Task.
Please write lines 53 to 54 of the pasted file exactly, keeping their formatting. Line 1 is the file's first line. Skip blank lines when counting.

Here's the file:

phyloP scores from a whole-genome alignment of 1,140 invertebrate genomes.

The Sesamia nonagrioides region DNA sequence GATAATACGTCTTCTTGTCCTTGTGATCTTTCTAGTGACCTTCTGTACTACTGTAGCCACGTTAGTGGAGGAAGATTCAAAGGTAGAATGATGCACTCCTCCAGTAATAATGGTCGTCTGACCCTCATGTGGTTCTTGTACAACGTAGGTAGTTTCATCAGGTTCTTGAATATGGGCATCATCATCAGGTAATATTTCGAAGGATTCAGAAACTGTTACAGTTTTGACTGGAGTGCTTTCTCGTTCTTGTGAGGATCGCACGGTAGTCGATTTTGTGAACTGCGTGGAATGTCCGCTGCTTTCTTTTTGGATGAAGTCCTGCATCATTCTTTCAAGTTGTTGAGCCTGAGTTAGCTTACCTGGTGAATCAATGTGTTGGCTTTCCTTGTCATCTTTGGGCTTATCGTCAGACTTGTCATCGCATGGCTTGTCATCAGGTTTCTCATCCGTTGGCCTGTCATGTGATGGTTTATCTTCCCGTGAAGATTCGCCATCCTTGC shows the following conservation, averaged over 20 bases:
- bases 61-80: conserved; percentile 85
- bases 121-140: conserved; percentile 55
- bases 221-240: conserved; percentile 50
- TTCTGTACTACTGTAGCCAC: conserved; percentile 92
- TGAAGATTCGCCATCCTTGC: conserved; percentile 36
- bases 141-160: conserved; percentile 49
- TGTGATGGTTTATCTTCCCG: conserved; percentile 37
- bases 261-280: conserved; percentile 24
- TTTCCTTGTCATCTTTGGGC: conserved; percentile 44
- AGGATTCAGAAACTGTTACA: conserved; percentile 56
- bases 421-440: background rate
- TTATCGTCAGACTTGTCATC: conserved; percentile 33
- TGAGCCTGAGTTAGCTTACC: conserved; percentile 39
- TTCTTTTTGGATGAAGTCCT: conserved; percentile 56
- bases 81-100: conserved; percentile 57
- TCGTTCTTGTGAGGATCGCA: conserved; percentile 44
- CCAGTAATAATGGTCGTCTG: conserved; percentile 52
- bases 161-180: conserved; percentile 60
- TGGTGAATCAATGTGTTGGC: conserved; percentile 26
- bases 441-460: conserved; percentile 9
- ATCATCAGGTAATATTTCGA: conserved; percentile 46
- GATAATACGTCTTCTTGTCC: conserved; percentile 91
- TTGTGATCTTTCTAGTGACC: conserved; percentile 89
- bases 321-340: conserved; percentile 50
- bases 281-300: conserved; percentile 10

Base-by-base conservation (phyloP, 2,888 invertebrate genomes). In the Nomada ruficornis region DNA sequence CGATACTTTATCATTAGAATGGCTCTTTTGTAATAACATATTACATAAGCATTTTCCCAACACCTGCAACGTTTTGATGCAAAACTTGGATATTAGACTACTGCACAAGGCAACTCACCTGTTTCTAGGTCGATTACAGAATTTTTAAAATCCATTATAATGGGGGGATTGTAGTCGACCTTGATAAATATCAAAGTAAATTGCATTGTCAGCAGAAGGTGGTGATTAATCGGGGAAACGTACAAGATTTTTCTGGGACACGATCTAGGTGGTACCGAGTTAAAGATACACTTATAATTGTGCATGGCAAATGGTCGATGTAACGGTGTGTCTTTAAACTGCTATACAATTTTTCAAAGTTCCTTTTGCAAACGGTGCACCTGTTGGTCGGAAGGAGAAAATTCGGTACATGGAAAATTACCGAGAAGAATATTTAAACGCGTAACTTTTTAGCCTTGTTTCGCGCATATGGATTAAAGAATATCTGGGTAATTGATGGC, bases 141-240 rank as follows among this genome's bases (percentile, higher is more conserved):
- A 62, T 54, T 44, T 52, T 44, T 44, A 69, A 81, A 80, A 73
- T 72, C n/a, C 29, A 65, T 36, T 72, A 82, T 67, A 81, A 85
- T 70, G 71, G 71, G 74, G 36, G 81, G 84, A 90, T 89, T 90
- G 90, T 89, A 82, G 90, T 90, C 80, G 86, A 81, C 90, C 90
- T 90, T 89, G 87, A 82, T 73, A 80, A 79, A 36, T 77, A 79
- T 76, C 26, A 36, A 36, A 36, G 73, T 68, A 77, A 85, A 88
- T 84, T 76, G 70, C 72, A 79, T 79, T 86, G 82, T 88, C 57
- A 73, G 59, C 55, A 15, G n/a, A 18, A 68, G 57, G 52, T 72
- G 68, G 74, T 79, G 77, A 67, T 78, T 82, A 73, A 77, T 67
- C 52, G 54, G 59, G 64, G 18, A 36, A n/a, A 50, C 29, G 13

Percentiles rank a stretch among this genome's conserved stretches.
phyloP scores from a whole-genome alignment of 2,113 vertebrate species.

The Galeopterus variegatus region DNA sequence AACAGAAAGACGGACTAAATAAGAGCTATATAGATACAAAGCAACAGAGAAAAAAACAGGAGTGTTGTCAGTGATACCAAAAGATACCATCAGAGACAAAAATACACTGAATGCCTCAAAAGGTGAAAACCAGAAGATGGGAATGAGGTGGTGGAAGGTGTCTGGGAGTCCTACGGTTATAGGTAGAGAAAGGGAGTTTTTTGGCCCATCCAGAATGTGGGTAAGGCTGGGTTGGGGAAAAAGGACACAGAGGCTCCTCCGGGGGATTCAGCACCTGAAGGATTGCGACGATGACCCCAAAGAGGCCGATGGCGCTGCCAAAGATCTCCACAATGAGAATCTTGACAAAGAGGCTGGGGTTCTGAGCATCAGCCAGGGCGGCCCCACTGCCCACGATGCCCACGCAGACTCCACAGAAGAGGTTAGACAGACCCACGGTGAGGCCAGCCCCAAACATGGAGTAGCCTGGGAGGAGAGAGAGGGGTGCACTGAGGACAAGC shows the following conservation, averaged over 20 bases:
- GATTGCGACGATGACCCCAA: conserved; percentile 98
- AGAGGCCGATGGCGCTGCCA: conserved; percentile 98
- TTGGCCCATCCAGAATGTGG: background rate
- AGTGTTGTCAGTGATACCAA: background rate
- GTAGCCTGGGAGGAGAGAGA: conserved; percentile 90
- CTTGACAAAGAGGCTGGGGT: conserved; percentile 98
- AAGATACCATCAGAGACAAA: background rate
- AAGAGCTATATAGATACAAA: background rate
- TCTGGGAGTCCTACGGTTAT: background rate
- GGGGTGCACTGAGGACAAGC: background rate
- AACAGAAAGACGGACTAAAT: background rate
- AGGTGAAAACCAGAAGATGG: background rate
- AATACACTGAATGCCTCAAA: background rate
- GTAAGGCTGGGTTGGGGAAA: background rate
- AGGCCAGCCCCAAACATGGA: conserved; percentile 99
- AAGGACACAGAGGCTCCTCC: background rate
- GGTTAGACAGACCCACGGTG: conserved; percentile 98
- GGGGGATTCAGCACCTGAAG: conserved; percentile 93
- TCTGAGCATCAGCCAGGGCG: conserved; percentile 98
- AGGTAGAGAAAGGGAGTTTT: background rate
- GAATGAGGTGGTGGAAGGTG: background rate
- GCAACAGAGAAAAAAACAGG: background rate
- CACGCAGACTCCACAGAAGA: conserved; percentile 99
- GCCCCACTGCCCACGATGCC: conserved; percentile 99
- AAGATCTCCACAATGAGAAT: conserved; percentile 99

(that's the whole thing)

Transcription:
- AGGTGAAAACCAGAAGATGG: background rate
- AATACACTGAATGCCTCAAA: background rate